And no, we don't always get it right. No institution or company does, but we strive to learn from what we see not working and to make changes.

Q: Let's talk about the Federal Home Loan banks. Obviously, their advance business is not what it once was, and you've mentioned this year your concern about their surge in investment portfolios. How are the banks doing today in your view?

DeMarco: Very recently there's been a stabilization in their advances. But clearly in 2011, taken as a year, has been marked by continual, gradual decline in advances. Long-term, what we are trying to articulate to the bank system is the goal needs to be that you're asset portfolio should be dominated by advances. It's hard to make dramatic changes to the investment book. But we expect over time that the banks are hearing our message and will be adjusting their balance sheets accordingly over time.

Q: The FHFA recently released guidance and procedures of how to perform a voluntary merger within the Federal Home Loan Bank System. Can you shed some light on what circumstances a voluntary merger would occur?

DeMarco: This is designed for bank boards to make a judgment about how best to ensure that the members of their district, their states have the best opportunity to have stable, reliable access to the system; and to get them the most value out of the capital that they have to invest in the system. So, that's going to be for them to decide.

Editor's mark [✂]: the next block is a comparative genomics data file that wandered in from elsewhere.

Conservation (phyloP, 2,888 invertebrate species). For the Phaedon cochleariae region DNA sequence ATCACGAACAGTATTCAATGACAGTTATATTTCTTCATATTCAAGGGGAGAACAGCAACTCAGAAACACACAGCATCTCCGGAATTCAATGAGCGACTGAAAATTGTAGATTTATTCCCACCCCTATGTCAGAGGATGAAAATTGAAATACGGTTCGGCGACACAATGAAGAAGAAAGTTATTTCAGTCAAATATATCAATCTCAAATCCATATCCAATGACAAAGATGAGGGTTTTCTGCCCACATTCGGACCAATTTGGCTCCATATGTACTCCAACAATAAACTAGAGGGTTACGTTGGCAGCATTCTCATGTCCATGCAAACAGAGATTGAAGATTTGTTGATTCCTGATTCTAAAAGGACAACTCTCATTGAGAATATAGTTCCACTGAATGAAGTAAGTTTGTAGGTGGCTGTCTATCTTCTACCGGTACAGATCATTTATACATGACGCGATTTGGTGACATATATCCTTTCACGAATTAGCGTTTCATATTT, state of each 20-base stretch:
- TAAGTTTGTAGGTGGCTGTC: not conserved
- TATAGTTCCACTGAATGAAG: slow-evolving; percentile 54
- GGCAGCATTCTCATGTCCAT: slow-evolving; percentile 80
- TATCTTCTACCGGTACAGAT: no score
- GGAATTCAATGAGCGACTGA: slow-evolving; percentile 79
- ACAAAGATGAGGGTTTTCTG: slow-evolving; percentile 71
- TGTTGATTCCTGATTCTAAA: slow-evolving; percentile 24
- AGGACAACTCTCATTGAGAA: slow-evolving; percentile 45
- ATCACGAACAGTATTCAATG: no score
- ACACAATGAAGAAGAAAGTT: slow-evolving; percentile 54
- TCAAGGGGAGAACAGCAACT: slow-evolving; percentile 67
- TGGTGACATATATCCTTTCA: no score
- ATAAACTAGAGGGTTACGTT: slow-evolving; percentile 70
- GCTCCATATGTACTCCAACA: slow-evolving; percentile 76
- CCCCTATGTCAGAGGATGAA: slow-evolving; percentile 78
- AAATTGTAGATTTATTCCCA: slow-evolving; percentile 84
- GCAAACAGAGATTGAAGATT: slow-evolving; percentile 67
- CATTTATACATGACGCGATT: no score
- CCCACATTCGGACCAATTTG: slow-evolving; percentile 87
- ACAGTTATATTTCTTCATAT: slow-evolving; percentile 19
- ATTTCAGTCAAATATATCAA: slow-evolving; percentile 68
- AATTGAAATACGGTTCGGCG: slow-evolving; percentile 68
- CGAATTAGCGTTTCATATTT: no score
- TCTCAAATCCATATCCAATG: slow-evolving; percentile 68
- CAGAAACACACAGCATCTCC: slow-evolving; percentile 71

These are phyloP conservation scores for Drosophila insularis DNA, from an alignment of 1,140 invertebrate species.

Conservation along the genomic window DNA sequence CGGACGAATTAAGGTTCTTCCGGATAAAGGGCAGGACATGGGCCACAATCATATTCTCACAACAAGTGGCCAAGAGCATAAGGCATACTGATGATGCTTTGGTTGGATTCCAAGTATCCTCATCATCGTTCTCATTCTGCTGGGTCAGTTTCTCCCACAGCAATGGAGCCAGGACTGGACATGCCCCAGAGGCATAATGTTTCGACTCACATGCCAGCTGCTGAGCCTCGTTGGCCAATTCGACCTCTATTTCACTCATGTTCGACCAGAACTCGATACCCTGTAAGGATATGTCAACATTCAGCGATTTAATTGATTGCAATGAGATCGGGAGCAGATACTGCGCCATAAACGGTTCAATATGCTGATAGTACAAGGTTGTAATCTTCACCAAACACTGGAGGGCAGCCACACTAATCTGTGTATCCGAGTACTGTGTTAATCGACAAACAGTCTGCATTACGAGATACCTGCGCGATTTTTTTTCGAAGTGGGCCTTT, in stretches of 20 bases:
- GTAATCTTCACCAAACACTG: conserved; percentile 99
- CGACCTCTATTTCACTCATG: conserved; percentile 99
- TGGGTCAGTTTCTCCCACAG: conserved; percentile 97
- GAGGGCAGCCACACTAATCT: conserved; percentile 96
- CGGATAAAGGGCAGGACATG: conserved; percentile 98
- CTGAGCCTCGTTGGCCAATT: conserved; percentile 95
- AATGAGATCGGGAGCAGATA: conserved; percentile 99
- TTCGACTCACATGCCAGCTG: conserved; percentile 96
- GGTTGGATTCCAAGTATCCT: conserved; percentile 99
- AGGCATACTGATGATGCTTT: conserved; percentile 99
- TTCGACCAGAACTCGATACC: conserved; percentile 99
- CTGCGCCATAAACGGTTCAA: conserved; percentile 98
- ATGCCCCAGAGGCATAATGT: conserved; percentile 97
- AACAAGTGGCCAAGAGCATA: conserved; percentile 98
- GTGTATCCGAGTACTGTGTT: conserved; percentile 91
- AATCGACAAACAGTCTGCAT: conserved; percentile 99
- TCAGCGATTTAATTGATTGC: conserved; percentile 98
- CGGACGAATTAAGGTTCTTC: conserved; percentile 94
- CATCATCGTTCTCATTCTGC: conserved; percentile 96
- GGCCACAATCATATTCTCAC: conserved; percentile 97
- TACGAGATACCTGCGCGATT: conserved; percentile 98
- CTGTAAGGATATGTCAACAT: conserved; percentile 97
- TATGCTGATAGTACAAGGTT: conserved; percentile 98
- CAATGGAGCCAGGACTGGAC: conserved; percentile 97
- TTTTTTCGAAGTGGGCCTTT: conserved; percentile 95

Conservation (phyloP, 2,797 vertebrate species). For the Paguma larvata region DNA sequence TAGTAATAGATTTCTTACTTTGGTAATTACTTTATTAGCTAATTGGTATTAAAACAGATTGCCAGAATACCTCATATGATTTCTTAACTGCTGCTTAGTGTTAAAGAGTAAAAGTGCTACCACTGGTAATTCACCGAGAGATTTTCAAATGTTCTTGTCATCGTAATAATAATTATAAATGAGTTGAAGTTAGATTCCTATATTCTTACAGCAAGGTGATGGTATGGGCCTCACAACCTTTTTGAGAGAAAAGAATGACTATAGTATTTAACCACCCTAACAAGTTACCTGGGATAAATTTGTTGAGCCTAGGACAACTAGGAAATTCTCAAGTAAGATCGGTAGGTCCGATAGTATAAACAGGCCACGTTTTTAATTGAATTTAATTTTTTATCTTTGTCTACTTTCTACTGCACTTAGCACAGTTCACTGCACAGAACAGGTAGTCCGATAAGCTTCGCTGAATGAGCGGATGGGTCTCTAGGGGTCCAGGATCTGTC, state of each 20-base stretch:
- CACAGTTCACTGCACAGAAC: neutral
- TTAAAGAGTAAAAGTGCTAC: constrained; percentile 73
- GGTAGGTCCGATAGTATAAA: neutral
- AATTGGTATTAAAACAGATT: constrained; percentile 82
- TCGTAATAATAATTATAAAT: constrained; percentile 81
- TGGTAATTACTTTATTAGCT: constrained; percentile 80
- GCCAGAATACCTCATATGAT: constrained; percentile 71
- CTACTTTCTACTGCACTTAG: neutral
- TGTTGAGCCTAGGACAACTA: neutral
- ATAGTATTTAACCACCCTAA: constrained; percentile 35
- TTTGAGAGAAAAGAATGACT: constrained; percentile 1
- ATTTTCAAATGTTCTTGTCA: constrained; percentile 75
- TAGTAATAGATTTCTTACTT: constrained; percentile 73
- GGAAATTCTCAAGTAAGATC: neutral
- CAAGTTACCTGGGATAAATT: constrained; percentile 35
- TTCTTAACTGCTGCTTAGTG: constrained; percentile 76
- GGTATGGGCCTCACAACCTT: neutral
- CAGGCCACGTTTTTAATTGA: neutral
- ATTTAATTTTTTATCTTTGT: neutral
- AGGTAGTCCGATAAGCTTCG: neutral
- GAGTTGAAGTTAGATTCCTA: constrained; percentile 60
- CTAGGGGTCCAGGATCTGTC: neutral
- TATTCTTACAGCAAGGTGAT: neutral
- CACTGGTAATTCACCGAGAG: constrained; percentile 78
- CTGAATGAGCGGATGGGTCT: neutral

Q: Do you foresee some consolidation among the 12 banks?

DeMarco: I certainly think it's possible. These banks with these boundaries have been in existence for decades. Certainly, if we were starting from scratch today and we were told to go draw up 12 district boundaries, we wouldn't draw them the way they are. I'm not predicting a change or saying it is necessary, but I'm also saying that the boards of directors are really being given an opportunity to determine what's in the best interest of the membership.

Q: Do you think as acting director you're hands have been tied?

DeMarco: I've got all the authorities and responsibilities that a permanent confirmed director would have. I'm not sitting here being cautious awaiting some confirmation hearing. I'm going ahead and doing this the way I think the law frames it. It's just a very difficult environment in which to be working and a lot of balancing going on when you're in this highly unusual long-term conservatorship.

Q: Would you like to be able to continue on in this position for an extended period?

DeMarco: I've been honored to be the acting director and I'm fully intent on continuing in this role till such time there's a confirmed director.

Q: Anything specific you want to accomplish next year?

DeMarco: I'd like to continue down the road and provide some greater sense of strategic direction that will serve any path that Congress and the administration ultimately decide to take with respect to housing finance reform. So, if you think about the Treasury's white paper; we are building towards something that would be resilient to whichever one of those paths elected officials decide to go, but this is the sort of stuff that needs to be built for it to work